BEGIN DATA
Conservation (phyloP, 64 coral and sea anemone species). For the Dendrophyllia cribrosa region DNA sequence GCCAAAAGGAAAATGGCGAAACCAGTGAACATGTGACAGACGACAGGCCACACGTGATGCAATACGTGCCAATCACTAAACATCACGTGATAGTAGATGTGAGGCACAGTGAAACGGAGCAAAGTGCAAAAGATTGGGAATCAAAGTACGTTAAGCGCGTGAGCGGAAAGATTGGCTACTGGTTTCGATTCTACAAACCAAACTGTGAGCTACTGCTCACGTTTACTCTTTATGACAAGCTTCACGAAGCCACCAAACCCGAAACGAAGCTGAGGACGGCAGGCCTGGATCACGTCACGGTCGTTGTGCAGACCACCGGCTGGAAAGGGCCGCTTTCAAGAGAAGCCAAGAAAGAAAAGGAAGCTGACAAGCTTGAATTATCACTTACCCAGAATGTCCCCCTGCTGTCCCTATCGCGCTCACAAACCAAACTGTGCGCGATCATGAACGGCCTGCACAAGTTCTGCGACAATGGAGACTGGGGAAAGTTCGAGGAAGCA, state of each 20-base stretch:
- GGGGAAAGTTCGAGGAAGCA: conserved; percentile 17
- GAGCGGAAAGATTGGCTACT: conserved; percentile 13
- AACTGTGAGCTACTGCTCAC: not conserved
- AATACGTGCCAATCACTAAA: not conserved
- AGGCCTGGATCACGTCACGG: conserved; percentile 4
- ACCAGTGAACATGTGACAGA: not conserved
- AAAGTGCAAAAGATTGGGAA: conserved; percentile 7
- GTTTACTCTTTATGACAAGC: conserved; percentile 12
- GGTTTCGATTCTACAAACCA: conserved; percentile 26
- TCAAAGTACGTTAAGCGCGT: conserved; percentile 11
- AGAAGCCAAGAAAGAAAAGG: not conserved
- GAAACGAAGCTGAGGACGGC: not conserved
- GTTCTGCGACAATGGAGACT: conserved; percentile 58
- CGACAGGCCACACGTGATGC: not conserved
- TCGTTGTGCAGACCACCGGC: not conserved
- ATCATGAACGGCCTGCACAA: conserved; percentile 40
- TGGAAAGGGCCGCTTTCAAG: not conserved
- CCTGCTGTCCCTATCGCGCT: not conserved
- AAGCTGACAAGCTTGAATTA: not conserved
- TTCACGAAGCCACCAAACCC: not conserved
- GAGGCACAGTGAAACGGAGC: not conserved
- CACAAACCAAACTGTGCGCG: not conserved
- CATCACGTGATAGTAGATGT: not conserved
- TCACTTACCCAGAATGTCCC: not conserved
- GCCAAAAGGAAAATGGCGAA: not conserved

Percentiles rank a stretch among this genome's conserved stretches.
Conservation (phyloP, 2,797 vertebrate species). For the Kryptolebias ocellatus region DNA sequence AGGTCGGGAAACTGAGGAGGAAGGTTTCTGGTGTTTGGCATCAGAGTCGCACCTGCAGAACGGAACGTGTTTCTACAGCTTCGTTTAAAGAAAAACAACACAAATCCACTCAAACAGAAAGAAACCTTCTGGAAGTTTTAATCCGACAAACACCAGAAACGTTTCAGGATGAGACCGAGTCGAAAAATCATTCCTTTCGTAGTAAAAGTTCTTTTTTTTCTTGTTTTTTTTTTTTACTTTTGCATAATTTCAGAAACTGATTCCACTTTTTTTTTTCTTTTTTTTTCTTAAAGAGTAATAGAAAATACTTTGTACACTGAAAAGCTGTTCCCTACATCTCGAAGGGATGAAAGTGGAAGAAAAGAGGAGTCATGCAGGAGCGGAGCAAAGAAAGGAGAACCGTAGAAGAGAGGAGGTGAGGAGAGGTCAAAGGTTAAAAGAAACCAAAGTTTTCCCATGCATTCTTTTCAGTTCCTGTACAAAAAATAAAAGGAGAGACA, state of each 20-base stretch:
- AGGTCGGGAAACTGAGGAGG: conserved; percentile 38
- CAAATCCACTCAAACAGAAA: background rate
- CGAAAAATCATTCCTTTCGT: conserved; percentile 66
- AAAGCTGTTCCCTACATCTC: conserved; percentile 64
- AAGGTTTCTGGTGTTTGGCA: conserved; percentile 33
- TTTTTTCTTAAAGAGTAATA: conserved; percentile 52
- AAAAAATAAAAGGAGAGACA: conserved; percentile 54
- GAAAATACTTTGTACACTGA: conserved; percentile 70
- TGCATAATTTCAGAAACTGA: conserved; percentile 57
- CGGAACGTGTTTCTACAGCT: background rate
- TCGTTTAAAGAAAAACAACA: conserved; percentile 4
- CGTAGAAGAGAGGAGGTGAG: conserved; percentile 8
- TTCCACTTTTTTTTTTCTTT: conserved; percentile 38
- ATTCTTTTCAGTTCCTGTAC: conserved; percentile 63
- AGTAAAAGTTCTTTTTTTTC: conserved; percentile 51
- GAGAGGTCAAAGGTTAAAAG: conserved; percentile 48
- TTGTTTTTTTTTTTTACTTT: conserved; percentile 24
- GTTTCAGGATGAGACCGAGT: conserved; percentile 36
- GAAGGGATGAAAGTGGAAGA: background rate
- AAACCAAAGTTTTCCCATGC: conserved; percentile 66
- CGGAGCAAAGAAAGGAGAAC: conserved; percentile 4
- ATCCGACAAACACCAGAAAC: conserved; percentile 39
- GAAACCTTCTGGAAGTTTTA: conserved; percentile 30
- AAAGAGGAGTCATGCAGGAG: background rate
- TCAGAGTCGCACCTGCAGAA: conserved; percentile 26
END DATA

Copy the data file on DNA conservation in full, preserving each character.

Conservation (phyloP, 64 coral and sea anemone species). For the Dendrophyllia cribrosa region DNA sequence GCCAAAAGGAAAATGGCGAAACCAGTGAACATGTGACAGACGACAGGCCACACGTGATGCAATACGTGCCAATCACTAAACATCACGTGATAGTAGATGTGAGGCACAGTGAAACGGAGCAAAGTGCAAAAGATTGGGAATCAAAGTACGTTAAGCGCGTGAGCGGAAAGATTGGCTACTGGTTTCGATTCTACAAACCAAACTGTGAGCTACTGCTCACGTTTACTCTTTATGACAAGCTTCACGAAGCCACCAAACCCGAAACGAAGCTGAGGACGGCAGGCCTGGATCACGTCACGGTCGTTGTGCAGACCACCGGCTGGAAAGGGCCGCTTTCAAGAGAAGCCAAGAAAGAAAAGGAAGCTGACAAGCTTGAATTATCACTTACCCAGAATGTCCCCCTGCTGTCCCTATCGCGCTCACAAACCAAACTGTGCGCGATCATGAACGGCCTGCACAAGTTCTGCGACAATGGAGACTGGGGAAAGTTCGAGGAAGCA, state of each 20-base stretch:
- GGGGAAAGTTCGAGGAAGCA: conserved; percentile 17
- GAGCGGAAAGATTGGCTACT: conserved; percentile 13
- AACTGTGAGCTACTGCTCAC: not conserved
- AATACGTGCCAATCACTAAA: not conserved
- AGGCCTGGATCACGTCACGG: conserved; percentile 4
- ACCAGTGAACATGTGACAGA: not conserved
- AAAGTGCAAAAGATTGGGAA: conserved; percentile 7
- GTTTACTCTTTATGACAAGC: conserved; percentile 12
- GGTTTCGATTCTACAAACCA: conserved; percentile 26
- TCAAAGTACGTTAAGCGCGT: conserved; percentile 11
- AGAAGCCAAGAAAGAAAAGG: not conserved
- GAAACGAAGCTGAGGACGGC: not conserved
- GTTCTGCGACAATGGAGACT: conserved; percentile 58
- CGACAGGCCACACGTGATGC: not conserved
- TCGTTGTGCAGACCACCGGC: not conserved
- ATCATGAACGGCCTGCACAA: conserved; percentile 40
- TGGAAAGGGCCGCTTTCAAG: not conserved
- CCTGCTGTCCCTATCGCGCT: not conserved
- AAGCTGACAAGCTTGAATTA: not conserved
- TTCACGAAGCCACCAAACCC: not conserved
- GAGGCACAGTGAAACGGAGC: not conserved
- CACAAACCAAACTGTGCGCG: not conserved
- CATCACGTGATAGTAGATGT: not conserved
- TCACTTACCCAGAATGTCCC: not conserved
- GCCAAAAGGAAAATGGCGAA: not conserved

Percentiles rank a stretch among this genome's conserved stretches.
Conservation (phyloP, 2,797 vertebrate species). For the Kryptolebias ocellatus region DNA sequence AGGTCGGGAAACTGAGGAGGAAGGTTTCTGGTGTTTGGCATCAGAGTCGCACCTGCAGAACGGAACGTGTTTCTACAGCTTCGTTTAAAGAAAAACAACACAAATCCACTCAAACAGAAAGAAACCTTCTGGAAGTTTTAATCCGACAAACACCAGAAACGTTTCAGGATGAGACCGAGTCGAAAAATCATTCCTTTCGTAGTAAAAGTTCTTTTTTTTCTTGTTTTTTTTTTTTACTTTTGCATAATTTCAGAAACTGATTCCACTTTTTTTTTTCTTTTTTTTTCTTAAAGAGTAATAGAAAATACTTTGTACACTGAAAAGCTGTTCCCTACATCTCGAAGGGATGAAAGTGGAAGAAAAGAGGAGTCATGCAGGAGCGGAGCAAAGAAAGGAGAACCGTAGAAGAGAGGAGGTGAGGAGAGGTCAAAGGTTAAAAGAAACCAAAGTTTTCCCATGCATTCTTTTCAGTTCCTGTACAAAAAATAAAAGGAGAGACA, state of each 20-base stretch:
- AGGTCGGGAAACTGAGGAGG: conserved; percentile 38
- CAAATCCACTCAAACAGAAA: background rate
- CGAAAAATCATTCCTTTCGT: conserved; percentile 66
- AAAGCTGTTCCCTACATCTC: conserved; percentile 64
- AAGGTTTCTGGTGTTTGGCA: conserved; percentile 33
- TTTTTTCTTAAAGAGTAATA: conserved; percentile 52
- AAAAAATAAAAGGAGAGACA: conserved; percentile 54
- GAAAATACTTTGTACACTGA: conserved; percentile 70
- TGCATAATTTCAGAAACTGA: conserved; percentile 57
- CGGAACGTGTTTCTACAGCT: background rate
- TCGTTTAAAGAAAAACAACA: conserved; percentile 4
- CGTAGAAGAGAGGAGGTGAG: conserved; percentile 8
- TTCCACTTTTTTTTTTCTTT: conserved; percentile 38
- ATTCTTTTCAGTTCCTGTAC: conserved; percentile 63
- AGTAAAAGTTCTTTTTTTTC: conserved; percentile 51
- GAGAGGTCAAAGGTTAAAAG: conserved; percentile 48
- TTGTTTTTTTTTTTTACTTT: conserved; percentile 24
- GTTTCAGGATGAGACCGAGT: conserved; percentile 36
- GAAGGGATGAAAGTGGAAGA: background rate
- AAACCAAAGTTTTCCCATGC: conserved; percentile 66
- CGGAGCAAAGAAAGGAGAAC: conserved; percentile 4
- ATCCGACAAACACCAGAAAC: conserved; percentile 39
- GAAACCTTCTGGAAGTTTTA: conserved; percentile 30
- AAAGAGGAGTCATGCAGGAG: background rate
- TCAGAGTCGCACCTGCAGAA: conserved; percentile 26